Like Moses fleeing Egypt
and finding refuge in Midian
I was a stranger in a strange land.
Having fled Chicago in ‘84
I journeyed east to the
unpromised land of Detroit.
8 Mile Road.
“I'm a man
I'm a make a new plan”
Eminem makes and takes the rap
while party stores and strip joints
pockmark the urban warscape.
“Super Lotto” “Beer and Wine”
“Liquor“ “Money Orders”
“We accept Food stamps”
“Girls, Girls, Girls”
9 Mile Road.
Driving north through Ferndale where
the Exiles of Gentrification live,
I was reminded of the sixties
and drag racing
stoplight to stoplight.
zero to sixty in three gallons
muscleheads in their muscle cars
dual quads, hemi-heads
bored and stroked, raked and shackled
four on the floor, two in the backseat
Jim Beam in the glove box
and fuzzy dice on the mirror.
Up ahead the Reuther crossed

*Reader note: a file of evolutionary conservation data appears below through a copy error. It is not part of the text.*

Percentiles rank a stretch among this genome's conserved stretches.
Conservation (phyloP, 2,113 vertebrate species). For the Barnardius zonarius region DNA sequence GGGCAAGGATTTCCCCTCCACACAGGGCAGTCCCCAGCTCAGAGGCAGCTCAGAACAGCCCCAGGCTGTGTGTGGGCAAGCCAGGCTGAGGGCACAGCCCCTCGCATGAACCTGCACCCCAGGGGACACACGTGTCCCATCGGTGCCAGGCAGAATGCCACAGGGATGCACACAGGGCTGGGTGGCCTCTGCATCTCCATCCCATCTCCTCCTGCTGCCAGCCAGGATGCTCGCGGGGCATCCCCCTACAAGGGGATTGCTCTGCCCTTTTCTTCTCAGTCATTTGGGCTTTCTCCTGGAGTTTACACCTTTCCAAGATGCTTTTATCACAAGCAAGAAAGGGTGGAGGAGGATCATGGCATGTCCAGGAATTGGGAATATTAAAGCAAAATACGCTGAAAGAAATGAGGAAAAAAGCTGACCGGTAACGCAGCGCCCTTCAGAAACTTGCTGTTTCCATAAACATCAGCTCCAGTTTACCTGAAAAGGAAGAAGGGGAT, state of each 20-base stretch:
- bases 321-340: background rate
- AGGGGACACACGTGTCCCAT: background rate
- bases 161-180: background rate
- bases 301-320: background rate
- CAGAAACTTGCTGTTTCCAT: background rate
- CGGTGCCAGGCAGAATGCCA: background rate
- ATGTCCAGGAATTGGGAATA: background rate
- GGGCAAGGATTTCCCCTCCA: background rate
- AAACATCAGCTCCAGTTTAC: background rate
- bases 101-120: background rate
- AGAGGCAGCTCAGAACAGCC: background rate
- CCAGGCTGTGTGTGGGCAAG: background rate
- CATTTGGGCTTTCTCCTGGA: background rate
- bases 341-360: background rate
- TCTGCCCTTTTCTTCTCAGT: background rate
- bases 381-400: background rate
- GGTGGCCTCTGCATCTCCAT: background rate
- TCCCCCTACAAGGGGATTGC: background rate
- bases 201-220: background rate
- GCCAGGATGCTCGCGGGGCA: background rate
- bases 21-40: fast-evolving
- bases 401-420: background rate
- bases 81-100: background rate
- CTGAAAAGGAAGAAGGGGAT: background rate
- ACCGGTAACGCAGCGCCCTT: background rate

where once a 10 Mile Road proudly served.
Named for a firebrand labor guy,
the freeway heads east out of Roseville,
veers south through Warren
then north and south again.
Torn up and re-built before it opened,
the 20 year in the making
flows west around the Zoo
with a zig through Huntington Woods
and a zag through Lathrup Village.
11 Mile Road and electric
eclectic, engaging Royal Oak;
home of the Star Dream sculpture
Farmer’s Market and all things hip—
Just ask ‘em.
11 and a half Mile Road.
Art deco portico with garish neon,
never washed windows and
a pair of 69.9 a gallon pumps,
“No Gas” “No Gas”
a Woodward fixture since prohibition,
is voted Motown’s best car repair
year after year after year.
12 Mile Road.
The National Shrine of the Little Flower,
de-flowered in the 1930’s
by radio Priest Charles Coughlin
whose coast to coast broadcasts
railed against bankers and Jews
and that communist FDR.
Like a journalist trying to find the
Who? What? Where? and why?
Like a little boy peering through a keyhole
I found myself in a Motor City funk
looking more than tasting.